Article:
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ECO to discuss economic priorities for Central Asia at Baku summit

October 16, 2012, 1:17 UTC+3

This is ECO’s twelfth summit

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BAKU, October 16 (Itar-Tass) – Development of regional economic ties in the fields of transport, energy, agriculture, and nature conservation will be in the focus of attention of a summit conference of the Economic Cooperation Organization opening Tuesday in Baku.

This is ECO’s twelfth summit. It will bring together President Khamid Karzai of Afghanistan, Mahmoud Ahmadinejad of Iran, Asif Ali Zardari of Pakistan, Emomali Rahmon of Tajikistan, and Ilham Aliyev of Azerbaijan, who is the host of the conference.

Turkey has delegated Prime Minister Recep Tayyip Erdogan, Uzbekistan – Parliament Speaker Ilgizar Sabirov, and Kazakhstan – Transport and Communications Minister Askar Zhumagaliyev.

Azerbaijan’s Foreign Minister Elmar Mammadyarov said the summit is expected to map out the priority guidelines for economic cooperation in the region that has a profound economic potential.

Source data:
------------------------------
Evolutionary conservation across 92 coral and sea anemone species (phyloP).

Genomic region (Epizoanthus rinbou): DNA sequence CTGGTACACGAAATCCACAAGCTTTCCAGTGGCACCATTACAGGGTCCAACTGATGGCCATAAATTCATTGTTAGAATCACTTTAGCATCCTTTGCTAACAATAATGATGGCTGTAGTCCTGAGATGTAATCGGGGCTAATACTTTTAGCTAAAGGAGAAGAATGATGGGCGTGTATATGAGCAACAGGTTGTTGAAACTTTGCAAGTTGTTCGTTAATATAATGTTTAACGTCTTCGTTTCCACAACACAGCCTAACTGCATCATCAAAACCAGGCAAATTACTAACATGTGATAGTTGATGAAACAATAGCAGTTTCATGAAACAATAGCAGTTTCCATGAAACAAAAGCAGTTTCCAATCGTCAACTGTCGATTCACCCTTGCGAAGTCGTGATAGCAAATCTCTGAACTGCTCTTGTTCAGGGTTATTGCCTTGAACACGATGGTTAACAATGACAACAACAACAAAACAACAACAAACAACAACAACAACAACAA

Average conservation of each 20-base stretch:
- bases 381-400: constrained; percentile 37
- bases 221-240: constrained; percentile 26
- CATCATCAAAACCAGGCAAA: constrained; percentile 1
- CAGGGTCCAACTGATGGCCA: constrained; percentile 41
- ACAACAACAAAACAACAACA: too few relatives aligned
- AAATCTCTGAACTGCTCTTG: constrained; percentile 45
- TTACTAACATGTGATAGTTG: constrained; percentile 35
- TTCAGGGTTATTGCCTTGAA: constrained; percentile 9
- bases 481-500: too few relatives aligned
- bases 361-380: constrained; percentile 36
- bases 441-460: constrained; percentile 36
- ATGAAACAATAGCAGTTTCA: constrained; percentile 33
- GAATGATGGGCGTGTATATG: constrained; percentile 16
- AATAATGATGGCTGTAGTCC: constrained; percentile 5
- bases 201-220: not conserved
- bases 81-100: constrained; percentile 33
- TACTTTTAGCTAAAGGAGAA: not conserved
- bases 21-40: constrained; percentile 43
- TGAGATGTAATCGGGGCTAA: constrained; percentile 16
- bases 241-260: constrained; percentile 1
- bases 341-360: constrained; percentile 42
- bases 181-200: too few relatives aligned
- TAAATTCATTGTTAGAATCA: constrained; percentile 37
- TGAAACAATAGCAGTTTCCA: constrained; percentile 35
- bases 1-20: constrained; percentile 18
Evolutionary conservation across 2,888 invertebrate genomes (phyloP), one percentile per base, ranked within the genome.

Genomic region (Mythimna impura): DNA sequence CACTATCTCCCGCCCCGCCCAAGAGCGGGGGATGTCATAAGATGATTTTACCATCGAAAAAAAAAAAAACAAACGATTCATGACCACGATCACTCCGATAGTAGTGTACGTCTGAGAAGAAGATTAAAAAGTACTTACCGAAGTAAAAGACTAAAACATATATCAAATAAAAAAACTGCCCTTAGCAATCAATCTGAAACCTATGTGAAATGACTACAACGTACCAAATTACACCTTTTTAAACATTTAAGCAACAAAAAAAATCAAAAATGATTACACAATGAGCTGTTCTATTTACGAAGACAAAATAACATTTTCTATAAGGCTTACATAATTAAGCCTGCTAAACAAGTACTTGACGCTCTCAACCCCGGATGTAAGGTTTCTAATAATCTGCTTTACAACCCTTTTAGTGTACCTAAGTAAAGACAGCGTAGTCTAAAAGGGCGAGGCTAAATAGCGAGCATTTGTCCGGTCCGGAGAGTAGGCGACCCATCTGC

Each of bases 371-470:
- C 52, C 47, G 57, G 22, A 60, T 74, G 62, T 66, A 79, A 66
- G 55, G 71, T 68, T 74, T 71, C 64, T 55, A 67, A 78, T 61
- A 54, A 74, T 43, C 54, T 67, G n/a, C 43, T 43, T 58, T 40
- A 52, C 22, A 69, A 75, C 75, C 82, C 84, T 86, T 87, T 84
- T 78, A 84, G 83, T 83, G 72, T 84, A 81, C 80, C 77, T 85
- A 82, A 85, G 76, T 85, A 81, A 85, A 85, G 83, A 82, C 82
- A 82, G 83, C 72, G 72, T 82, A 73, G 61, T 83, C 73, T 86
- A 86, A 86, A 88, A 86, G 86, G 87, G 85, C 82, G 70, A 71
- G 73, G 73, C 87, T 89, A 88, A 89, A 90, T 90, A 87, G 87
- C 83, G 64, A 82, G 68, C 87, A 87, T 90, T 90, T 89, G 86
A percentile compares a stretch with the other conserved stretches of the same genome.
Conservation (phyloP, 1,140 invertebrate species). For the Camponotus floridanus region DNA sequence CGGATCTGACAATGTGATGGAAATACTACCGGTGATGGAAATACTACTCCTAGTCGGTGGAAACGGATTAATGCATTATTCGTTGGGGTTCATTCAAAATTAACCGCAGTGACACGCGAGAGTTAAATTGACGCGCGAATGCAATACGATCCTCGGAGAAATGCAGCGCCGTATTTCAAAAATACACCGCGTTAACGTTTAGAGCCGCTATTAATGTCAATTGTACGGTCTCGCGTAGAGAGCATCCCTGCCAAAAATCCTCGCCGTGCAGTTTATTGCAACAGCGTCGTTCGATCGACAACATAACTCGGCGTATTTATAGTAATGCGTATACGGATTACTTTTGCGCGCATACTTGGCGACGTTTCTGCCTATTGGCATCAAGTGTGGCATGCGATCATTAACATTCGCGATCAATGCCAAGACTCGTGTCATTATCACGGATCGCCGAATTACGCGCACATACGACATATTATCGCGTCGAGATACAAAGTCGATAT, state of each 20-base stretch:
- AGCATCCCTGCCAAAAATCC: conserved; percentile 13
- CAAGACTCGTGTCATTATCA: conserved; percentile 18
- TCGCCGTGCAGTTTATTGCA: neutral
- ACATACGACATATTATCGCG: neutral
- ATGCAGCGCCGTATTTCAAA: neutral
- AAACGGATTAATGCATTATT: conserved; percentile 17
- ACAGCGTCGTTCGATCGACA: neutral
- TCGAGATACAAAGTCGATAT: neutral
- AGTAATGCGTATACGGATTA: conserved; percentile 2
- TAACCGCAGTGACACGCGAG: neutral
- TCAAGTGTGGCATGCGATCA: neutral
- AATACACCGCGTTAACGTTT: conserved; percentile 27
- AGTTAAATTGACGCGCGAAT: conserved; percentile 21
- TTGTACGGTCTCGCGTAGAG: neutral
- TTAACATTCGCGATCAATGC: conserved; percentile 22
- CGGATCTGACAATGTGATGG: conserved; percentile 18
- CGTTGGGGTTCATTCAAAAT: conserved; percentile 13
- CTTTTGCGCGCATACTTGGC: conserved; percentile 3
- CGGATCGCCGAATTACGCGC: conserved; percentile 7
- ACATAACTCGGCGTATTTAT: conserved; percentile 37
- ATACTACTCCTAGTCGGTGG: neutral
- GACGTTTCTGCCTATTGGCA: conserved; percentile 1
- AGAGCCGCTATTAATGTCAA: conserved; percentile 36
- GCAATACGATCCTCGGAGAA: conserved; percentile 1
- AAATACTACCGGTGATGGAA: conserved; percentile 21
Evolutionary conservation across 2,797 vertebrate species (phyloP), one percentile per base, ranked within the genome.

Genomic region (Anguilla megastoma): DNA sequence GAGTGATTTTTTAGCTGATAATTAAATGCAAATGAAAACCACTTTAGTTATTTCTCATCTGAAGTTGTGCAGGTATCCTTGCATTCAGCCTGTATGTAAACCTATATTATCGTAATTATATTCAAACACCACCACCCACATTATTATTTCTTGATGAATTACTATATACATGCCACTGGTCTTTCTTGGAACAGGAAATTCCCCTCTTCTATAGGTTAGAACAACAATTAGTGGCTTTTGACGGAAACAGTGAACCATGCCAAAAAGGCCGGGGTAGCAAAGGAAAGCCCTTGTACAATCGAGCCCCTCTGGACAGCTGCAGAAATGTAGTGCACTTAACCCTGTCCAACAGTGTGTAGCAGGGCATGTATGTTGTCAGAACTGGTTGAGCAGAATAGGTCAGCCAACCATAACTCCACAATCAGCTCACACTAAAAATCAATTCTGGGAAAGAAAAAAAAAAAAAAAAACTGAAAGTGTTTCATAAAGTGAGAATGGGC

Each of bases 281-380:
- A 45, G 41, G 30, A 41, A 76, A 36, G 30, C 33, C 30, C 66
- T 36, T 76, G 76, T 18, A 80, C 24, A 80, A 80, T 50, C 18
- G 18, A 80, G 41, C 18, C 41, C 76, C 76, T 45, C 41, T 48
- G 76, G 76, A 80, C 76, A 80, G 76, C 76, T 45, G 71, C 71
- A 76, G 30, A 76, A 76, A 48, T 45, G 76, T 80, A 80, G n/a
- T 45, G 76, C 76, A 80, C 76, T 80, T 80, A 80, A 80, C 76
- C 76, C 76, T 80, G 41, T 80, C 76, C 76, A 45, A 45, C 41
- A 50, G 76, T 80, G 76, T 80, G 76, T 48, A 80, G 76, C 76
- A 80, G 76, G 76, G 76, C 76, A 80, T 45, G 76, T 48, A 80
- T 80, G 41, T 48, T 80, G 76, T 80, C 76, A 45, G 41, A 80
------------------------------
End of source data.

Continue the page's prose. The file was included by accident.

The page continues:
Among these priorities, he named trade, investment, and informational/communication technologies.

The participating officials are also expected to consider a deepening of integration and the new challenges the regional countries are faced with amid the financial and economic crisis that has swept the world.

Upon the results of the summit, the member-states are going to issue the Baku Declaration, the text of which was coordinated at a session of the ECO Council of Ministers Monday.

Iran, Turkey and Pakistan set up ECO in 1985 to deepen economic, technological and cultural cooperation. It became a successor to the organization of Regional Cooperation for Development /RCD/ that was set up in 1964 and existed through to 1979.

Afghanistan, as well as six former Soviet republics – Azerbaijan, Kazakhstan, Kyrgyzstan, Tajikistan, Turkmenistan, and Uzbekistan – joined ECO in the early 1990’s.

“The ECO region is full of bright trading prospects,” the organization says at its official website, adding however that it “faces daunting challenges with respect to realization of its objectives and goals.”

ECO underlines first and foremost a shortage of appropriate infrastructure and institutions which it “is seeking to develop, on priority basis, to make full use of the available resources in the region.”




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